Staff Blog

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This is a space where Foundation staff share their thoughts and musings on giving and community:


Posted by: Stuart Comstock-Gay on 2/17/2015

On a somewhat regular basis, I share perspectives with fundholders at the Community Foundation. Today, I thought I would share with you my most recent observations.

You may have seen a remarkable bit of good news that made the rounds a few weeks ago: the Carter Center, a nonprofit philanthropic organization founded by former president Jimmy Carter, announced that guinea worm disease—a debilitating and nightmarish affliction that 30 years ago affected an estimated 3.5 million people in 20 countries—is on the verge of becoming only the second disease to be eradicated from the planet. It is a truly monumental accomplishment. 

How did this come to pass?  

As is often the case, it started with an individual and a belief. Having seen firsthand the effects of the disease, Carter was moved to act. That was an important start, but was just the beginning. Carter himself is the first to point out that the success of this effort could not have been imagined without the knitting together of resources from every corner of the private and public sector: foundations, private donors, government officials and agencies, health organizations, volunteers, equipment manufacturers, and many more. Indeed, as inspired as I am by the end result, I’m even more inspired by the number of the partnerships the effort entailed. Inspired, because I believe that had you asked the average citizen whether all these pieces could come together to achieve one goal, there would have been no shortage of pessimism.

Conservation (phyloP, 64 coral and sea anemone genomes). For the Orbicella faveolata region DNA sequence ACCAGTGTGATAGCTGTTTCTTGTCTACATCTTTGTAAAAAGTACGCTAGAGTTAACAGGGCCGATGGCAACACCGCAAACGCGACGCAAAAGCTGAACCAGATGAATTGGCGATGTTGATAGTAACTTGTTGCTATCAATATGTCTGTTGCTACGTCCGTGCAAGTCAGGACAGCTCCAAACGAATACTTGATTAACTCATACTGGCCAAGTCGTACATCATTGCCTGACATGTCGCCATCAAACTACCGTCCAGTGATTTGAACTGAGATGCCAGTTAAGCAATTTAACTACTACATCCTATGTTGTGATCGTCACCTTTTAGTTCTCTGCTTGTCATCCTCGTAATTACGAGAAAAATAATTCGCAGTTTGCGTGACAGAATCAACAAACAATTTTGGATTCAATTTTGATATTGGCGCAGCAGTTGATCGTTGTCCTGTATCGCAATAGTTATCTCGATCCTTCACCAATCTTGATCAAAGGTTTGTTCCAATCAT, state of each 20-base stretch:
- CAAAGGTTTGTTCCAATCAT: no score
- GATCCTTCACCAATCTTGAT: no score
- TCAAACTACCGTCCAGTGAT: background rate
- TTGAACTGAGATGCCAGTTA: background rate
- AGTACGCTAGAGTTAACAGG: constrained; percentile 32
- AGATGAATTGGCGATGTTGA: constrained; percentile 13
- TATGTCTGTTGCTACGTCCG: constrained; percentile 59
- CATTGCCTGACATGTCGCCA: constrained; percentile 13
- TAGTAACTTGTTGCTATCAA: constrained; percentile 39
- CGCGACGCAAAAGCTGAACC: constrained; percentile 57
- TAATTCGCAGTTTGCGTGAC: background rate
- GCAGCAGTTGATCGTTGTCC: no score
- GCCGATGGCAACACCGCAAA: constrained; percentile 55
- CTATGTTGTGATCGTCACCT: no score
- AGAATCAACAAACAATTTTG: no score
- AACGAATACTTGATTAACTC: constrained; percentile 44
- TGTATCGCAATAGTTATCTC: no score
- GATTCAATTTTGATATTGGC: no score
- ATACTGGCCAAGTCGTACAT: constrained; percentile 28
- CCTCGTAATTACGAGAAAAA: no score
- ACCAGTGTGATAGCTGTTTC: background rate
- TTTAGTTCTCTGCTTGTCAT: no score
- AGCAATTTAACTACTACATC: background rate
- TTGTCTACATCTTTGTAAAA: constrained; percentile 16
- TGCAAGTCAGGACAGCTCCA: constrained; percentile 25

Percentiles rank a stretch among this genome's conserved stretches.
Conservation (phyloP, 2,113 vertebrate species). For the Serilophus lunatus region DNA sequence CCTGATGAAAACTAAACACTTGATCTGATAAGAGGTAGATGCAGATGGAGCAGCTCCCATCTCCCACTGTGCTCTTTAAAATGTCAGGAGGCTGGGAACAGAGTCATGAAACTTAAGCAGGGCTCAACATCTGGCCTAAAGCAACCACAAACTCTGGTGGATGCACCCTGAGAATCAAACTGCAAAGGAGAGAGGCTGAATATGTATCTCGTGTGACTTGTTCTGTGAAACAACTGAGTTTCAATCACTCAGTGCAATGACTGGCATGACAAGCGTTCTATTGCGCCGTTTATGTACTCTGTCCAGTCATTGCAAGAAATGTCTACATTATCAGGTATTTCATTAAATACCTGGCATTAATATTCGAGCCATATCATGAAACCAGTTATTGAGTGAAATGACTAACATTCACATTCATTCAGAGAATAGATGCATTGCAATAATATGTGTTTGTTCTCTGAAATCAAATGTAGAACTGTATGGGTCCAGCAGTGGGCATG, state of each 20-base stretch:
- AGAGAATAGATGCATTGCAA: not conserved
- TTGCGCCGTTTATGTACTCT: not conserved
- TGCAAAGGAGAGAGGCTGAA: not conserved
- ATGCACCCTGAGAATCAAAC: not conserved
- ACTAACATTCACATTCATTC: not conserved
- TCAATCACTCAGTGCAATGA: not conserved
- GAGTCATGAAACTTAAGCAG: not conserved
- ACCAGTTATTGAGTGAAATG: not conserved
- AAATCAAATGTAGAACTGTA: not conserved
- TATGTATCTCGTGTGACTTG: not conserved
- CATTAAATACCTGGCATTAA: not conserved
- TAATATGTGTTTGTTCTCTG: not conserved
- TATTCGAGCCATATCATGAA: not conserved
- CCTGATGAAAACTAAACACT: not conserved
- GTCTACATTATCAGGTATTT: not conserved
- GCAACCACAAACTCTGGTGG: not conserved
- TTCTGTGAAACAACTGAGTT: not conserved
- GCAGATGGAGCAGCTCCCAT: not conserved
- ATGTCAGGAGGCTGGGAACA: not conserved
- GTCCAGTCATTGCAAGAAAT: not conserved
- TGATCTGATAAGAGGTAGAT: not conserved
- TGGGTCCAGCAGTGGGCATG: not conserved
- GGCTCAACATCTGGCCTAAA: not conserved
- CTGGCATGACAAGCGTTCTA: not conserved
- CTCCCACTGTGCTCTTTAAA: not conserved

But pessimism does not cure disease. Nor does it feed or house people. It does not clean our rivers and lakes or improve our communities in any way at all. These things are made possible by the ideas, the beliefs, the values, and the dedicated efforts of people who give… who give to have an impact on our small corner of the world and beyond. People like you.   

And it most definitely does not happen in a silo. One of the greatest joys of working through the Community Foundation and—for me—working at the Community Foundation, is the sense of being part of something bigger. Our family includes more than 650 charitable funds, each one with individuals who care about their community and dream of how it can be made better, by working together. I have the privilege of bearing witness to your efforts and theirs, and I can assure you that from where I sit, I see no pessimism, just belief, hard work, and results. From where I sit, I see the power of better together.

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